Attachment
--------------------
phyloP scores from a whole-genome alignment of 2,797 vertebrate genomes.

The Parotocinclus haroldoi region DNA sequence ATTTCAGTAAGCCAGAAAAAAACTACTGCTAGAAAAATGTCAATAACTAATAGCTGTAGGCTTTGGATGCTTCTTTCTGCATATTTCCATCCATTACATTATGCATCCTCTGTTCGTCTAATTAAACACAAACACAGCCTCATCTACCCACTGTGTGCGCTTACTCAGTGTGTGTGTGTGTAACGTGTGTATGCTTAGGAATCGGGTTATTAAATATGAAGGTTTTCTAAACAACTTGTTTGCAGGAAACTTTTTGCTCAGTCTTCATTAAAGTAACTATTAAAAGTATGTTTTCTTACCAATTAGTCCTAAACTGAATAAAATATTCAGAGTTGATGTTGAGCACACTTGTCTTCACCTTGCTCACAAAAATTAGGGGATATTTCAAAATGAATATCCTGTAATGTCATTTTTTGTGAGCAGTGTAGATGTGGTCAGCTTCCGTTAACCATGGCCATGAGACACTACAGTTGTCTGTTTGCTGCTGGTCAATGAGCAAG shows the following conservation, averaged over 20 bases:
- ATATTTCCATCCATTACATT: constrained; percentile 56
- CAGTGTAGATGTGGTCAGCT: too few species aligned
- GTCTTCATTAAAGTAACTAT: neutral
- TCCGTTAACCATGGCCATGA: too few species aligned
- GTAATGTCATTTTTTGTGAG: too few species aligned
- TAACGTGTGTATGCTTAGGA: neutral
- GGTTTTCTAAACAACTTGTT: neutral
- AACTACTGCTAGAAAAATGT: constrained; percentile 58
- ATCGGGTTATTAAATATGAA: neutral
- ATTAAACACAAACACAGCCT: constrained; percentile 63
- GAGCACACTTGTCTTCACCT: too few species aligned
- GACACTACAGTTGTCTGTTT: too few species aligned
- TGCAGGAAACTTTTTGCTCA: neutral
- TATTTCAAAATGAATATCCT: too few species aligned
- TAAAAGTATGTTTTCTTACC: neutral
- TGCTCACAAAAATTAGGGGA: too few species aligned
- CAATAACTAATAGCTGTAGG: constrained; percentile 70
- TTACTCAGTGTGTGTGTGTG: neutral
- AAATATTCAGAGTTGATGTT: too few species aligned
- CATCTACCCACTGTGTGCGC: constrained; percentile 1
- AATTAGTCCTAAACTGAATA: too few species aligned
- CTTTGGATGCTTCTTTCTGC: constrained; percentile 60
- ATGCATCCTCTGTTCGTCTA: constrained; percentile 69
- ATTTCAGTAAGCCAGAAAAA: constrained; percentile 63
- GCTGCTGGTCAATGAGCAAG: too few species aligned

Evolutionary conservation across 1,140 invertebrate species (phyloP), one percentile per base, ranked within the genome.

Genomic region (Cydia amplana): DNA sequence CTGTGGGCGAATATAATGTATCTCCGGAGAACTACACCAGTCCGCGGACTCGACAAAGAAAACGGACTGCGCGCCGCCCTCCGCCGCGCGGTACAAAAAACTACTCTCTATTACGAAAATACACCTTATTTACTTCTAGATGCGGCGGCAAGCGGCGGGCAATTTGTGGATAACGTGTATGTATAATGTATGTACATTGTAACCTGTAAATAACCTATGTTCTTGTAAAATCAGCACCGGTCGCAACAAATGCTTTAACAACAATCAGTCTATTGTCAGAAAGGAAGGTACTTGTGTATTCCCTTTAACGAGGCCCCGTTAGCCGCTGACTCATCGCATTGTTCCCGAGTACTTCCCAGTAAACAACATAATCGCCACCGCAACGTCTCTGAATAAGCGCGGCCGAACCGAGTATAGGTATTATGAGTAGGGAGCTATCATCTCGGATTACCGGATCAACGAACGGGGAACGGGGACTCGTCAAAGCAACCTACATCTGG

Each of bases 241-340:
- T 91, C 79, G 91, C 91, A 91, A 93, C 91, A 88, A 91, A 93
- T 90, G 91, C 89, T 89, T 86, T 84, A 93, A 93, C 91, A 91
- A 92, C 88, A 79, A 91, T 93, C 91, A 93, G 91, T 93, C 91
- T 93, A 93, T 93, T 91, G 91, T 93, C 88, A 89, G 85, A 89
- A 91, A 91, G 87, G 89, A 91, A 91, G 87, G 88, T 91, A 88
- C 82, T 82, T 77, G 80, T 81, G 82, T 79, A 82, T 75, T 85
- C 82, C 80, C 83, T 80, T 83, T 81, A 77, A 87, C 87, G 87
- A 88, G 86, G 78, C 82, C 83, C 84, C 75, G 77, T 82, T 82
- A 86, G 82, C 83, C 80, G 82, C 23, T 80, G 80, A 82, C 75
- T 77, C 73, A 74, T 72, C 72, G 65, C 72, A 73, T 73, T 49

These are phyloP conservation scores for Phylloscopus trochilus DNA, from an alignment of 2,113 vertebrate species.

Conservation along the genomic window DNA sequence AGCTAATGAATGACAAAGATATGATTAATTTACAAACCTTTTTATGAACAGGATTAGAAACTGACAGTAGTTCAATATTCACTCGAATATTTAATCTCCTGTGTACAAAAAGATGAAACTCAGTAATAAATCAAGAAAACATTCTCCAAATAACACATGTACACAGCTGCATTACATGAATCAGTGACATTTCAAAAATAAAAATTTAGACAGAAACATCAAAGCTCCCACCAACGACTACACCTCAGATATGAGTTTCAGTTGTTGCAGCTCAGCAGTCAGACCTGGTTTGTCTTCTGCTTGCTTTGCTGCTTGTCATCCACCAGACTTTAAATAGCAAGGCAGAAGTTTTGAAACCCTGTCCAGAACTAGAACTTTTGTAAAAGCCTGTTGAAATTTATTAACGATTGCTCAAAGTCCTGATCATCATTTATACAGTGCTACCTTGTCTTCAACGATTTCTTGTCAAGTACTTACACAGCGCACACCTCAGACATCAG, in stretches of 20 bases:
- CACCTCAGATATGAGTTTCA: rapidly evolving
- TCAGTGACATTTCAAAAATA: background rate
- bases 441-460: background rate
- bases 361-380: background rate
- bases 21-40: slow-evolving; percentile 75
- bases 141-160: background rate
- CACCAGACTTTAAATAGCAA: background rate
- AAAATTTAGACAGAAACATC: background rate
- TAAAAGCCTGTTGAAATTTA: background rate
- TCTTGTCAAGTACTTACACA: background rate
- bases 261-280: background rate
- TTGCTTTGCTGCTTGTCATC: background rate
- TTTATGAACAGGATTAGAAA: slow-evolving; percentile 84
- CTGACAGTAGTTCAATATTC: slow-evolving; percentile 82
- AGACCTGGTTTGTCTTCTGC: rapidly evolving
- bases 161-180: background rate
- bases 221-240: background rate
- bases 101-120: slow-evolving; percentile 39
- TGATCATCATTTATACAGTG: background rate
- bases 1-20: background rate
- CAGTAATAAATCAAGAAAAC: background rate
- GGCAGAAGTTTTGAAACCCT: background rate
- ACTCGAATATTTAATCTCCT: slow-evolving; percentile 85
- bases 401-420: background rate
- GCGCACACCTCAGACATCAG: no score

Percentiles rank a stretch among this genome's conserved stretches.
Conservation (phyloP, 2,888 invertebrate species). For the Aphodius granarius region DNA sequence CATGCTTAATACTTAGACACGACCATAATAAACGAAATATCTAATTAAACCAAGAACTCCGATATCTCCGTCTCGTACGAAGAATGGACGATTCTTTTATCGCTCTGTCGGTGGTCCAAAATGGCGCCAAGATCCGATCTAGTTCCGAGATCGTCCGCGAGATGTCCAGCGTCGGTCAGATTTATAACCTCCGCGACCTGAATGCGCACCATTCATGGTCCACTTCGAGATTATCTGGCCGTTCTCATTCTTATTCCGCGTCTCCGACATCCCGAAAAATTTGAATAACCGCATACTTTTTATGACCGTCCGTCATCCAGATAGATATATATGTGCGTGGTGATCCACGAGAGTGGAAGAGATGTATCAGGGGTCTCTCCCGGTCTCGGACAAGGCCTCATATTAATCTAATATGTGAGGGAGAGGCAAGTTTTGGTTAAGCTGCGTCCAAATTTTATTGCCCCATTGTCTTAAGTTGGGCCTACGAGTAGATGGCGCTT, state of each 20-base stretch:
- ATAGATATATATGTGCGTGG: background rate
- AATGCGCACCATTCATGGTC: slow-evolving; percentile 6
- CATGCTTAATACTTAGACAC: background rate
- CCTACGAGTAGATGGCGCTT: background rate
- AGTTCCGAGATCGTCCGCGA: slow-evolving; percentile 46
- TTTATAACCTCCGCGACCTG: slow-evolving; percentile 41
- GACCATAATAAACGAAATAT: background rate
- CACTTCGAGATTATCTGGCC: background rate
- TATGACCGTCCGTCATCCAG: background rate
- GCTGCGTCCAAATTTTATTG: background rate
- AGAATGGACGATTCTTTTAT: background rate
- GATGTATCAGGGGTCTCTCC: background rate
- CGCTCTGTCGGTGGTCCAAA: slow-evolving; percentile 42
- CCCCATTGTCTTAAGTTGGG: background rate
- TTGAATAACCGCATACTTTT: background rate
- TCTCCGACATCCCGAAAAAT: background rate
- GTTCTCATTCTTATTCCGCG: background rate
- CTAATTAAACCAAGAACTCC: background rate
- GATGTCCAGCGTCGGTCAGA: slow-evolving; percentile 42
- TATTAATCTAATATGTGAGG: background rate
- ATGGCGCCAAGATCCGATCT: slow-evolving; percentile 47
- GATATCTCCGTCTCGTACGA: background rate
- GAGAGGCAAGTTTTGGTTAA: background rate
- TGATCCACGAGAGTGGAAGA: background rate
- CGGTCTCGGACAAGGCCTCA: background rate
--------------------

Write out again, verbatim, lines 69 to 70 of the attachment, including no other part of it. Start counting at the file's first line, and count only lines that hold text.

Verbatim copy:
Conservation (phyloP, 2,888 invertebrate species). For the Aphodius granarius region DNA sequence CATGCTTAATACTTAGACACGACCATAATAAACGAAATATCTAATTAAACCAAGAACTCCGATATCTCCGTCTCGTACGAAGAATGGACGATTCTTTTATCGCTCTGTCGGTGGTCCAAAATGGCGCCAAGATCCGATCTAGTTCCGAGATCGTCCGCGAGATGTCCAGCGTCGGTCAGATTTATAACCTCCGCGACCTGAATGCGCACCATTCATGGTCCACTTCGAGATTATCTGGCCGTTCTCATTCTTATTCCGCGTCTCCGACATCCCGAAAAATTTGAATAACCGCATACTTTTTATGACCGTCCGTCATCCAGATAGATATATATGTGCGTGGTGATCCACGAGAGTGGAAGAGATGTATCAGGGGTCTCTCCCGGTCTCGGACAAGGCCTCATATTAATCTAATATGTGAGGGAGAGGCAAGTTTTGGTTAAGCTGCGTCCAAATTTTATTGCCCCATTGTCTTAAGTTGGGCCTACGAGTAGATGGCGCTT, state of each 20-base stretch:
- ATAGATATATATGTGCGTGG: background rate